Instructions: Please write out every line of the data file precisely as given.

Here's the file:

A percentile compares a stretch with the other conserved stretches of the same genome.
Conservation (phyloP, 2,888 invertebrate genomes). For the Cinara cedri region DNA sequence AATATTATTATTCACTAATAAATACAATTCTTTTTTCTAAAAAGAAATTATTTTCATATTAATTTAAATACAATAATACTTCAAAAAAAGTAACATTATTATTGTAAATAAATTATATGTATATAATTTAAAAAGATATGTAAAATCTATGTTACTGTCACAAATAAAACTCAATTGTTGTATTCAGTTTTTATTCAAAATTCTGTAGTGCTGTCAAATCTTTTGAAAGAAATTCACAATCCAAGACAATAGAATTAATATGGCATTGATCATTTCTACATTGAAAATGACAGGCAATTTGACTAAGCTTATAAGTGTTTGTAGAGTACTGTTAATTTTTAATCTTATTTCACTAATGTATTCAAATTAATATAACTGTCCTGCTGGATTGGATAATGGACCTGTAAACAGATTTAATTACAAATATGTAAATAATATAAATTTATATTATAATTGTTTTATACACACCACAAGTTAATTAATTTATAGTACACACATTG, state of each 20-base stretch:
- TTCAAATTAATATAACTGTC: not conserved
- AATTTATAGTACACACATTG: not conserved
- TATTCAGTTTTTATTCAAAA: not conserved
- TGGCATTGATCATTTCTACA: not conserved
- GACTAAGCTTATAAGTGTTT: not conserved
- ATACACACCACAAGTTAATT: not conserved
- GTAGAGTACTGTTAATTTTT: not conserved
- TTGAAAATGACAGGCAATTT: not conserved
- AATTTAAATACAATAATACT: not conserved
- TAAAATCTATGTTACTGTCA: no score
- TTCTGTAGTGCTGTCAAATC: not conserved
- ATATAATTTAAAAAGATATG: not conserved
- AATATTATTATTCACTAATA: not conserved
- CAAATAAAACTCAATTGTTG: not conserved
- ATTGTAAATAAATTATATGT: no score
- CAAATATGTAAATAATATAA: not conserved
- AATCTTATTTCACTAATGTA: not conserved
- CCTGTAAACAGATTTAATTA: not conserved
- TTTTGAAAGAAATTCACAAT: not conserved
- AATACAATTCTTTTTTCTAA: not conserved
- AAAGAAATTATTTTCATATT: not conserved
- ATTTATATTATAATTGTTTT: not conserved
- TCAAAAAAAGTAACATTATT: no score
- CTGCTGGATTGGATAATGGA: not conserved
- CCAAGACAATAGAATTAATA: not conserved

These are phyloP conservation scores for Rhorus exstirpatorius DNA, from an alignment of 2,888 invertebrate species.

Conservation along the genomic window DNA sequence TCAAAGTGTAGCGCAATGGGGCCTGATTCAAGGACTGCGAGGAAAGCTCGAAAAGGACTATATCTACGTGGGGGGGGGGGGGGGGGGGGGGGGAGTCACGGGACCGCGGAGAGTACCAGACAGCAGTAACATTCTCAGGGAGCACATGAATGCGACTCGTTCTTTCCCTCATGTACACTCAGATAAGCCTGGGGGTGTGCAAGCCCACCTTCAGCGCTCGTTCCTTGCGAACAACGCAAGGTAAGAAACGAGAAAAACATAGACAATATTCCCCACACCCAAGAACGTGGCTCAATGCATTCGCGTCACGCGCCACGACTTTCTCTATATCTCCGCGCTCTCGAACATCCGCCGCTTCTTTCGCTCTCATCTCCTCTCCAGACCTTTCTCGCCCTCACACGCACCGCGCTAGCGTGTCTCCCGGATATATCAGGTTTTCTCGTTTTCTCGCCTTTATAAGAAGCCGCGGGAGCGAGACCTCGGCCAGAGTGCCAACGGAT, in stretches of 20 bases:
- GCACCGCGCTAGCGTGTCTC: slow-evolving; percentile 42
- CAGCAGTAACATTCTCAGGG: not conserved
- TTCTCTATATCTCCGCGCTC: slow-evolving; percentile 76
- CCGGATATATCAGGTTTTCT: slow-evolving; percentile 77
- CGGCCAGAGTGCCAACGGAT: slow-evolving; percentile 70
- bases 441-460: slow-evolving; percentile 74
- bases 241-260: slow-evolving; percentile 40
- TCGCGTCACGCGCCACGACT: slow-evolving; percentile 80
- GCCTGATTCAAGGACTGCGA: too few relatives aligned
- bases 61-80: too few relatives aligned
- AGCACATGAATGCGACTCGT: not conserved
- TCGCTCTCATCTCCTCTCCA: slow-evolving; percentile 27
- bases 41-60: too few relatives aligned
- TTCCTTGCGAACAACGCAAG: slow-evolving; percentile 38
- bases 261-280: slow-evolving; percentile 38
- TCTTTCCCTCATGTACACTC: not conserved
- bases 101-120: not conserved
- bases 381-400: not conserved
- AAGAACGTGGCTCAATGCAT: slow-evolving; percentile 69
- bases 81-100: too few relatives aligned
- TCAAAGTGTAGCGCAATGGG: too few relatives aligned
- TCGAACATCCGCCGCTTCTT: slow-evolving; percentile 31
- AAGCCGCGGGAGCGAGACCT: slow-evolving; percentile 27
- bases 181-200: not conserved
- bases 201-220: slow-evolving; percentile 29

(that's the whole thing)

A percentile compares a stretch with the other conserved stretches of the same genome.
Conservation (phyloP, 2,888 invertebrate genomes). For the Cinara cedri region DNA sequence AATATTATTATTCACTAATAAATACAATTCTTTTTTCTAAAAAGAAATTATTTTCATATTAATTTAAATACAATAATACTTCAAAAAAAGTAACATTATTATTGTAAATAAATTATATGTATATAATTTAAAAAGATATGTAAAATCTATGTTACTGTCACAAATAAAACTCAATTGTTGTATTCAGTTTTTATTCAAAATTCTGTAGTGCTGTCAAATCTTTTGAAAGAAATTCACAATCCAAGACAATAGAATTAATATGGCATTGATCATTTCTACATTGAAAATGACAGGCAATTTGACTAAGCTTATAAGTGTTTGTAGAGTACTGTTAATTTTTAATCTTATTTCACTAATGTATTCAAATTAATATAACTGTCCTGCTGGATTGGATAATGGACCTGTAAACAGATTTAATTACAAATATGTAAATAATATAAATTTATATTATAATTGTTTTATACACACCACAAGTTAATTAATTTATAGTACACACATTG, state of each 20-base stretch:
- TTCAAATTAATATAACTGTC: not conserved
- AATTTATAGTACACACATTG: not conserved
- TATTCAGTTTTTATTCAAAA: not conserved
- TGGCATTGATCATTTCTACA: not conserved
- GACTAAGCTTATAAGTGTTT: not conserved
- ATACACACCACAAGTTAATT: not conserved
- GTAGAGTACTGTTAATTTTT: not conserved
- TTGAAAATGACAGGCAATTT: not conserved
- AATTTAAATACAATAATACT: not conserved
- TAAAATCTATGTTACTGTCA: no score
- TTCTGTAGTGCTGTCAAATC: not conserved
- ATATAATTTAAAAAGATATG: not conserved
- AATATTATTATTCACTAATA: not conserved
- CAAATAAAACTCAATTGTTG: not conserved
- ATTGTAAATAAATTATATGT: no score
- CAAATATGTAAATAATATAA: not conserved
- AATCTTATTTCACTAATGTA: not conserved
- CCTGTAAACAGATTTAATTA: not conserved
- TTTTGAAAGAAATTCACAAT: not conserved
- AATACAATTCTTTTTTCTAA: not conserved
- AAAGAAATTATTTTCATATT: not conserved
- ATTTATATTATAATTGTTTT: not conserved
- TCAAAAAAAGTAACATTATT: no score
- CTGCTGGATTGGATAATGGA: not conserved
- CCAAGACAATAGAATTAATA: not conserved

These are phyloP conservation scores for Rhorus exstirpatorius DNA, from an alignment of 2,888 invertebrate species.

Conservation along the genomic window DNA sequence TCAAAGTGTAGCGCAATGGGGCCTGATTCAAGGACTGCGAGGAAAGCTCGAAAAGGACTATATCTACGTGGGGGGGGGGGGGGGGGGGGGGGGAGTCACGGGACCGCGGAGAGTACCAGACAGCAGTAACATTCTCAGGGAGCACATGAATGCGACTCGTTCTTTCCCTCATGTACACTCAGATAAGCCTGGGGGTGTGCAAGCCCACCTTCAGCGCTCGTTCCTTGCGAACAACGCAAGGTAAGAAACGAGAAAAACATAGACAATATTCCCCACACCCAAGAACGTGGCTCAATGCATTCGCGTCACGCGCCACGACTTTCTCTATATCTCCGCGCTCTCGAACATCCGCCGCTTCTTTCGCTCTCATCTCCTCTCCAGACCTTTCTCGCCCTCACACGCACCGCGCTAGCGTGTCTCCCGGATATATCAGGTTTTCTCGTTTTCTCGCCTTTATAAGAAGCCGCGGGAGCGAGACCTCGGCCAGAGTGCCAACGGAT, in stretches of 20 bases:
- GCACCGCGCTAGCGTGTCTC: slow-evolving; percentile 42
- CAGCAGTAACATTCTCAGGG: not conserved
- TTCTCTATATCTCCGCGCTC: slow-evolving; percentile 76
- CCGGATATATCAGGTTTTCT: slow-evolving; percentile 77
- CGGCCAGAGTGCCAACGGAT: slow-evolving; percentile 70
- bases 441-460: slow-evolving; percentile 74
- bases 241-260: slow-evolving; percentile 40
- TCGCGTCACGCGCCACGACT: slow-evolving; percentile 80
- GCCTGATTCAAGGACTGCGA: too few relatives aligned
- bases 61-80: too few relatives aligned
- AGCACATGAATGCGACTCGT: not conserved
- TCGCTCTCATCTCCTCTCCA: slow-evolving; percentile 27
- bases 41-60: too few relatives aligned
- TTCCTTGCGAACAACGCAAG: slow-evolving; percentile 38
- bases 261-280: slow-evolving; percentile 38
- TCTTTCCCTCATGTACACTC: not conserved
- bases 101-120: not conserved
- bases 381-400: not conserved
- AAGAACGTGGCTCAATGCAT: slow-evolving; percentile 69
- bases 81-100: too few relatives aligned
- TCAAAGTGTAGCGCAATGGG: too few relatives aligned
- TCGAACATCCGCCGCTTCTT: slow-evolving; percentile 31
- AAGCCGCGGGAGCGAGACCT: slow-evolving; percentile 27
- bases 181-200: not conserved
- bases 201-220: slow-evolving; percentile 29